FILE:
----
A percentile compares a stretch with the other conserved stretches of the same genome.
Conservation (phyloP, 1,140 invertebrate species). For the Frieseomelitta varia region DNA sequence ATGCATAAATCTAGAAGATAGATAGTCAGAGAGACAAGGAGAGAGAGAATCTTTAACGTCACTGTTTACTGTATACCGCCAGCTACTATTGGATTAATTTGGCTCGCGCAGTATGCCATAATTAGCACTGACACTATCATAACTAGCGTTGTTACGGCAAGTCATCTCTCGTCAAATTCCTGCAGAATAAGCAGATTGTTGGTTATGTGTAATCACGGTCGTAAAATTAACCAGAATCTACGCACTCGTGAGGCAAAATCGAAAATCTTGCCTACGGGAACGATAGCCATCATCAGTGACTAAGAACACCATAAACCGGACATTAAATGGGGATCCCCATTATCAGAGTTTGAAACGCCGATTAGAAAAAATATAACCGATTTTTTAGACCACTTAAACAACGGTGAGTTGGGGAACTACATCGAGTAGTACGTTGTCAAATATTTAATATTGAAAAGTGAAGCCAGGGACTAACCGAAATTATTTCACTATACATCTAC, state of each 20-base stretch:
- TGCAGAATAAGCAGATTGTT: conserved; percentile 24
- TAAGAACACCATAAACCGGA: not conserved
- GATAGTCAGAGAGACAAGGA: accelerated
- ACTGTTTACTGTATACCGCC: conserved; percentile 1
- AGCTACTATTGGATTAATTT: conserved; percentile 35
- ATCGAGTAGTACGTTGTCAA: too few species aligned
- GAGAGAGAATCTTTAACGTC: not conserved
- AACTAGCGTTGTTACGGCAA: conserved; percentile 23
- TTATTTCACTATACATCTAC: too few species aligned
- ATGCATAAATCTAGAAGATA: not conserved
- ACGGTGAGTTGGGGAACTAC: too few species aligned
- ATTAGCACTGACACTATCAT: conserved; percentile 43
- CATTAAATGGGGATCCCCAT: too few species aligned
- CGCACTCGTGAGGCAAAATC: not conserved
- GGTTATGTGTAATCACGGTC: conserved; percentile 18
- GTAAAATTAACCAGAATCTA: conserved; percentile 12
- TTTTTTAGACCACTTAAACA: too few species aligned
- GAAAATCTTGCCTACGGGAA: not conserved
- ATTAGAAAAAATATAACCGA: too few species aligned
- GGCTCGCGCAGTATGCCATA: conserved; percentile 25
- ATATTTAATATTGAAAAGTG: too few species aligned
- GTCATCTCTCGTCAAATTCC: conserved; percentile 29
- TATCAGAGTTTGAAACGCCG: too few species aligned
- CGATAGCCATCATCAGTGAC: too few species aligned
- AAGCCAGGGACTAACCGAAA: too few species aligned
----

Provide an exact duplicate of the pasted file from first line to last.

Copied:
A percentile compares a stretch with the other conserved stretches of the same genome.
Conservation (phyloP, 1,140 invertebrate species). For the Frieseomelitta varia region DNA sequence ATGCATAAATCTAGAAGATAGATAGTCAGAGAGACAAGGAGAGAGAGAATCTTTAACGTCACTGTTTACTGTATACCGCCAGCTACTATTGGATTAATTTGGCTCGCGCAGTATGCCATAATTAGCACTGACACTATCATAACTAGCGTTGTTACGGCAAGTCATCTCTCGTCAAATTCCTGCAGAATAAGCAGATTGTTGGTTATGTGTAATCACGGTCGTAAAATTAACCAGAATCTACGCACTCGTGAGGCAAAATCGAAAATCTTGCCTACGGGAACGATAGCCATCATCAGTGACTAAGAACACCATAAACCGGACATTAAATGGGGATCCCCATTATCAGAGTTTGAAACGCCGATTAGAAAAAATATAACCGATTTTTTAGACCACTTAAACAACGGTGAGTTGGGGAACTACATCGAGTAGTACGTTGTCAAATATTTAATATTGAAAAGTGAAGCCAGGGACTAACCGAAATTATTTCACTATACATCTAC, state of each 20-base stretch:
- TGCAGAATAAGCAGATTGTT: conserved; percentile 24
- TAAGAACACCATAAACCGGA: not conserved
- GATAGTCAGAGAGACAAGGA: accelerated
- ACTGTTTACTGTATACCGCC: conserved; percentile 1
- AGCTACTATTGGATTAATTT: conserved; percentile 35
- ATCGAGTAGTACGTTGTCAA: too few species aligned
- GAGAGAGAATCTTTAACGTC: not conserved
- AACTAGCGTTGTTACGGCAA: conserved; percentile 23
- TTATTTCACTATACATCTAC: too few species aligned
- ATGCATAAATCTAGAAGATA: not conserved
- ACGGTGAGTTGGGGAACTAC: too few species aligned
- ATTAGCACTGACACTATCAT: conserved; percentile 43
- CATTAAATGGGGATCCCCAT: too few species aligned
- CGCACTCGTGAGGCAAAATC: not conserved
- GGTTATGTGTAATCACGGTC: conserved; percentile 18
- GTAAAATTAACCAGAATCTA: conserved; percentile 12
- TTTTTTAGACCACTTAAACA: too few species aligned
- GAAAATCTTGCCTACGGGAA: not conserved
- ATTAGAAAAAATATAACCGA: too few species aligned
- GGCTCGCGCAGTATGCCATA: conserved; percentile 25
- ATATTTAATATTGAAAAGTG: too few species aligned
- GTCATCTCTCGTCAAATTCC: conserved; percentile 29
- TATCAGAGTTTGAAACGCCG: too few species aligned
- CGATAGCCATCATCAGTGAC: too few species aligned
- AAGCCAGGGACTAACCGAAA: too few species aligned